Larson v. Wills, No. 2:2014cv01085 - Document 28 (N.D. Ala. 2015)

Court Description: MEMORANDUM OPINION AND ORDER Before the court is defendants' objection (Doc. 27) to the report and recommendation (Doc. 11) entered by the magistrate judge recommending that some but not all of plaintiff's claims be dismissed pursuant to 2 8 U.S.C. § 1915A. The court has reviewed both the portions of the report and recommendation to which the parties did not object and the portions to which defendants objected and finds no error to be present. Accordingly, the magistrate judge 9;s report is due to be and is ADOPTED and the magistrate judge's recommendation is ACCEPTED. The following excessive force claims are DISMISSED WITH PREJUDICE pursuant to 28 U.S.C. § 1915A(b)(1): Plaintiff's claim that defendant Stacy used excessive force when he initially arrested and subdued him; Plaintiff's claim that defendant Stacy failed to intervene when defendant Wills tased plaintiff; and Plaintiff's claim that defendant Wills used excessive force when he handc uffed him too tightly. Plaintiff's request that criminal charges be brought against defendants is DISMISSED for lack of jurisdiction. Finally, all 3 remaining claims are REFERRED again to the magistrate judge for further proceedings. Signed by Judge William M Acker, Jr on 12/2/15. (SAC )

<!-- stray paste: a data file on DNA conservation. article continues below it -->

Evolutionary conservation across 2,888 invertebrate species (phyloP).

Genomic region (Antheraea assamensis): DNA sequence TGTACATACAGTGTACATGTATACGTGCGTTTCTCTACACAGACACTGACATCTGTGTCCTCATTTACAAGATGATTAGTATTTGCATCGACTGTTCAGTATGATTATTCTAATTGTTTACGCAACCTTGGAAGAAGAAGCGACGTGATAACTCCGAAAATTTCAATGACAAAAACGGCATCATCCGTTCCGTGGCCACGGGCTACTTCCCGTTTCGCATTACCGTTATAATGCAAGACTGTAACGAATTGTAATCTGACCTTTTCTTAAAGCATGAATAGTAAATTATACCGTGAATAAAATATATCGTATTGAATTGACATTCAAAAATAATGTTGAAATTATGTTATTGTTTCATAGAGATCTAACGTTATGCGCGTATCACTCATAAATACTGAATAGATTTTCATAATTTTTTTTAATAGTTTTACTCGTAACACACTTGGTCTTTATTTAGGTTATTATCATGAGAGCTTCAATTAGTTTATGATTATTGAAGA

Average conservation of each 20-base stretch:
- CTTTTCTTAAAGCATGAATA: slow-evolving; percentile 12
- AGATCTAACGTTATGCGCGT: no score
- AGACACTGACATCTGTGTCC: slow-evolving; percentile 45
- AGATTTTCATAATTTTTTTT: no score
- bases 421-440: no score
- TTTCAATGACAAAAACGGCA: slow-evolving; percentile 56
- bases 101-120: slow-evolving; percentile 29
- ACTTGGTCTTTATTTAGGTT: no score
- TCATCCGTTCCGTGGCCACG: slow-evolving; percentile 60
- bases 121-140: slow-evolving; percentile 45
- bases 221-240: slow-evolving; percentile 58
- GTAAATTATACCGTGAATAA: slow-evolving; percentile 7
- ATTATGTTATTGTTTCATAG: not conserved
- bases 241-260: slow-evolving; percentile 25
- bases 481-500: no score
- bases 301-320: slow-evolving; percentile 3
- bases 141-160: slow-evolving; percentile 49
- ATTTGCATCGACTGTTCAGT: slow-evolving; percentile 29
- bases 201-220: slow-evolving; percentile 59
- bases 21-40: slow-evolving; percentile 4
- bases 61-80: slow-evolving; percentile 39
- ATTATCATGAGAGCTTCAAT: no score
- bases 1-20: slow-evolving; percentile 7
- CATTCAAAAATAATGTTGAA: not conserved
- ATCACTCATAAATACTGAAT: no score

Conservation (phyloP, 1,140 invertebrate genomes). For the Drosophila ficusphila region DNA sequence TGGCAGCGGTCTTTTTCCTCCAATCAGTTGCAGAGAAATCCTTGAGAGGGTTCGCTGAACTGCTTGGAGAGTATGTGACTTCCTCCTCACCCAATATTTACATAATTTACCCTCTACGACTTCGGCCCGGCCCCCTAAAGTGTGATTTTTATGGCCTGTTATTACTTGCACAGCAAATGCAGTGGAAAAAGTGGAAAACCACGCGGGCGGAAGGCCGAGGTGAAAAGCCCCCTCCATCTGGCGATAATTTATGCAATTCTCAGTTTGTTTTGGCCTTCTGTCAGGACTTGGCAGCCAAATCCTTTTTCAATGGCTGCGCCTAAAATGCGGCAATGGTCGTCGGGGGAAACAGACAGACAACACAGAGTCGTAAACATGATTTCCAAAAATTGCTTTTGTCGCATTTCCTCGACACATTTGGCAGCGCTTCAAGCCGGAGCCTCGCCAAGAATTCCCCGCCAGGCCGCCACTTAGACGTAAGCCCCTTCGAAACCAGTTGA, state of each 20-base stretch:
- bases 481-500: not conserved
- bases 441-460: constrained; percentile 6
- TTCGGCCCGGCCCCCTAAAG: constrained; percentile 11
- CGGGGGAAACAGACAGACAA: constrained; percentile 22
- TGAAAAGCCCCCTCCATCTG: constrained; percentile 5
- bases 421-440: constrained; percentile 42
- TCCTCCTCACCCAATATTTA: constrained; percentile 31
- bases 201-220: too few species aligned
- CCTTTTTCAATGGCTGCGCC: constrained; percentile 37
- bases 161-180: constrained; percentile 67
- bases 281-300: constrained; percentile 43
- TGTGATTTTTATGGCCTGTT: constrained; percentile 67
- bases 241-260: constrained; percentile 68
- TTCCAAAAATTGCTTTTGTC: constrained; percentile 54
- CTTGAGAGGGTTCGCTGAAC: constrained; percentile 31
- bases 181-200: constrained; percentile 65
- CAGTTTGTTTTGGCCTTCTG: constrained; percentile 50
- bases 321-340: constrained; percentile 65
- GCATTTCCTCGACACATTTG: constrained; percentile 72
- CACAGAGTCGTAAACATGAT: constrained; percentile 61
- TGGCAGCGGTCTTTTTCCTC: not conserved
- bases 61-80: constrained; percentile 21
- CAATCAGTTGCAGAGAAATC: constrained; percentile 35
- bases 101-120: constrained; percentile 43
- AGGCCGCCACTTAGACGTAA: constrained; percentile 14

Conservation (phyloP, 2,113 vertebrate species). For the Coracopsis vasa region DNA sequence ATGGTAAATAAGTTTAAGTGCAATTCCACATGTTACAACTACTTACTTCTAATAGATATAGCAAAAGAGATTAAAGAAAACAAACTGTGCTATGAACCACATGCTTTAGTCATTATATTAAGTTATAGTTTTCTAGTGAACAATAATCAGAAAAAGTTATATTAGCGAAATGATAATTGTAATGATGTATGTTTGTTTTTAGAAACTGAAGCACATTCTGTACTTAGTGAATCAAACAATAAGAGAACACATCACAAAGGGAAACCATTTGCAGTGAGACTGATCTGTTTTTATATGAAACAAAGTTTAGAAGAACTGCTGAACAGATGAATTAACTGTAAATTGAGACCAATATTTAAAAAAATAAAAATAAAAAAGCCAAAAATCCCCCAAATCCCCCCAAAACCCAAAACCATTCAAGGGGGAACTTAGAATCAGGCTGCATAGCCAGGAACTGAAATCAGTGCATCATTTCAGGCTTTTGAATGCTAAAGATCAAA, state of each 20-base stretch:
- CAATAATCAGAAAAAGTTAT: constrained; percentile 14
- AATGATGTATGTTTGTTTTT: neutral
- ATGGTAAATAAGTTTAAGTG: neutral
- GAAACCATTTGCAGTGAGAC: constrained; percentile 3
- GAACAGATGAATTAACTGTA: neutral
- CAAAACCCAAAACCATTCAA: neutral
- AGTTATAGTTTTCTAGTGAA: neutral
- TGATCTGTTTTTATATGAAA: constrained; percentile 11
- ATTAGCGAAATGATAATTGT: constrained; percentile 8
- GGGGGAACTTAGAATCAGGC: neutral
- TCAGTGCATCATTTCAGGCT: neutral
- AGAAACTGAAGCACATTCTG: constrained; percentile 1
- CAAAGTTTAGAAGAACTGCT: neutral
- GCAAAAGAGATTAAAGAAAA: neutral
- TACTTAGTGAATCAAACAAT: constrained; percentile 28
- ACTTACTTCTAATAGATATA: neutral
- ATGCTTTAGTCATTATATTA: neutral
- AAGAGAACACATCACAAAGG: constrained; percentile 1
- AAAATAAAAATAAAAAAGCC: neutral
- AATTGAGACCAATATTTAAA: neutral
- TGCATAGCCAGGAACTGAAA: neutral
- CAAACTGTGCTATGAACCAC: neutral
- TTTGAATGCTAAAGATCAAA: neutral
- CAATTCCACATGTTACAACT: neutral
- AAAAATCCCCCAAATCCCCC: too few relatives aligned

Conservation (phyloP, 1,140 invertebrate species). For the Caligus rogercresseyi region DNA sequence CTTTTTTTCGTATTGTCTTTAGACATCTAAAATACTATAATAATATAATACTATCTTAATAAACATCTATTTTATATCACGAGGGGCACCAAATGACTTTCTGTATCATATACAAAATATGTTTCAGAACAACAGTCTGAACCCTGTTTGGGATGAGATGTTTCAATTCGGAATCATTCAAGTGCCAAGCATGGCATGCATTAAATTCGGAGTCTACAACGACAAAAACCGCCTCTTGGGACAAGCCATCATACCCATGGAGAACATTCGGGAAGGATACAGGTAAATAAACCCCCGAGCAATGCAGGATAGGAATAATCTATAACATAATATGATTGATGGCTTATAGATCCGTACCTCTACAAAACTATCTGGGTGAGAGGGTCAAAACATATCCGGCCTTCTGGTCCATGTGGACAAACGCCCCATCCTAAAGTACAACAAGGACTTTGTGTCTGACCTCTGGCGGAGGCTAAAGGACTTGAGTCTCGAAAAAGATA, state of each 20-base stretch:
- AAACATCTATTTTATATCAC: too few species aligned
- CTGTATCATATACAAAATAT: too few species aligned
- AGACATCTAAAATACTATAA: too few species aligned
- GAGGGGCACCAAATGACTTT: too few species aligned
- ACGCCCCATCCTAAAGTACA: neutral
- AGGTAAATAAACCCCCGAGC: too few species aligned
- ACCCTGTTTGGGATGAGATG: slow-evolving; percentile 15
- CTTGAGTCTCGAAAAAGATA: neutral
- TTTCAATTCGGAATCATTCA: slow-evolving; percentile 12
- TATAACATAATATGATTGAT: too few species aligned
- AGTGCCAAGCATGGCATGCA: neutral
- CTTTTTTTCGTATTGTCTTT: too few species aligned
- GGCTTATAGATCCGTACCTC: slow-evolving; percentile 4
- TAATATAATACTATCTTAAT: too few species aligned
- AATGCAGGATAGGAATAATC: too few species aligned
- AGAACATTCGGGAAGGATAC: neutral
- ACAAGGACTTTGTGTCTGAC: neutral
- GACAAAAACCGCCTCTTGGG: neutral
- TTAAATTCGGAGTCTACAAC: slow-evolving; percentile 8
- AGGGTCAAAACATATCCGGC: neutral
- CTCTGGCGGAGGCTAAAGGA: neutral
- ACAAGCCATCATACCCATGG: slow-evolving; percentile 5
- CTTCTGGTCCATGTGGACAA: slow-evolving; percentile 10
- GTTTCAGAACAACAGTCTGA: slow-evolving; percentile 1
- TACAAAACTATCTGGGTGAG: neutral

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Larson v. Wills Doc. 28 FILED 2015 Dec-02 PM 05:01 U.S. DISTRICT COURT N.D. OF ALABAMA IN THE UNITED STATES DISTRICT COURT FOR THE NORTHERN DISTRICT OF ALABAMA SOUTHERN DIVISION LAWRENCE OLIVER LARSON, JR., Plaintiff, v. WILLIAM STACY, et al., Defendant. } } } } } } } } } CIVIL ACTION NO. 2:14-cv-1085-WMA-JHE MEMORANDUM OPINION AND ORDER Before the court is defendants’ objection (Doc. 27) to the report and recommendation (Doc. 11) entered by the magistrate judge recommending that some but not all of plaintiff’s claims be dismissed pursuant to 28 U.S.C. § 1915A. The court has reviewed both the portions of the report and recommendation to which the parties did not object and the portions to which defendants objected and finds no error to be present. Defendants first complain that the report and recommendation exceeds the scope of § 1915A because the magistrate judge went beyond merely determining the cognizability of plaintiff’s claims and instead made factual findings and legal conclusions as to defendants’ conduct. Defendants’ argument, however, reflects a fundamental misunderstanding of the scope of review under § 1915A. The pertinent statutory language is: “On review, the court should identify cognizable claims or dismiss the complaint, or any portion of the complaint, if the complaint . . . fails to state a claim 1 Dockets.Justia.com upon which relief may be granted.” 28 U.S.C. § 1915A(b)(1). The standard of review applied under § 1915A is the same as is applied to a motion filed under Fed. R. Civ. P. 12(b)(6). Leal v. Ga. Dep’t of Corr., 254 F.3d 1276, 1278-79 (11th Cir. 2001). When reviewing a Rule 12(b)(6) motion to dismiss, the court must “accep[t] the complaint’s allegations as true and constru[e] them in the light most favorable to the plaintiff.” Chaparro v. Carnival Corp., 693 F.3d 1333, 1335 (11th Cir. 2012). In summarizing and discussing plaintiff’s allegations, the magistrate judge in no way made any conclusive findings of fact against defendants. Instead, he did only what was necessary to discharge his duties under § 1915A: identify plaintiff’s cognizable claims and recommend dismissal of the non-cognizable claims. In making these determinations, the magistrate judge was required to accept the plaintiff’s allegations as true; contrary to defendants’ assertions, his necessary restatement and discussion of the allegations do not constitute findings of fact. Because the legal conclusions drawn by the magistrate judge were both necessary and correct, and because no factual findings were actually made, the court OVERRULES defendants’ objection. Defendants raise two other grounds of objection, but they are both without merit. Defendants Stacy and Wills argue that they cannot be held liable for the alleged post-handcuffing beating of plaintiff by other unnamed officers because plaintiff did not 2 allege said defendants’ specific and active participation. The magistrate judge correctly found, however, that defendants Stacy and Wills may still be found liable for their failure to intervene and protect plaintiff from the beating. See Hadley v. Gutierrez, 526 F.3d 1324, 1330-31 (11th Cir. 2008). Defendants also argue that plaintiff does not allege how defendants were made aware of plaintiff’s interracial relationship, so claims based on such knowledge should be dismissed. Defendants once again misunderstand the standard of review under § 1915A. Plaintiff need not prove his case in his complaint; it is enough that he alleged the fact of defendants’ knowledge, and he is not required to prove the basis of their knowledge at this stage. Consequently, these objections are also OVERRULED. Accordingly, the magistrate judge’s report is due to be and is hereby ADOPTED and the magistrate judge’s recommendation is ACCEPTED. The following excessive force claims are DISMISSED WITH PREJUDICE pursuant to 28 U.S.C. § 1915A(b)(1): • Plaintiff’s claim that defendant Stacy used excessive force when he initially arrested and subdued him; • Plaintiff’s claim that defendant Stacy failed to intervene when defendant Wills tased plaintiff; and • Plaintiff’s claim that defendant Wills used excessive force when he handcuffed him too tightly. Plaintiff’s request that criminal charges be brought against defendants is DISMISSED for lack of jurisdiction. Finally, all 3 remaining claims are REFERRED again to the magistrate judge for further proceedings. DONE this 2nd day of December, 2015. _____________________________ WILLIAM M. ACKER, JR. UNITED STATES DISTRICT JUDGE 4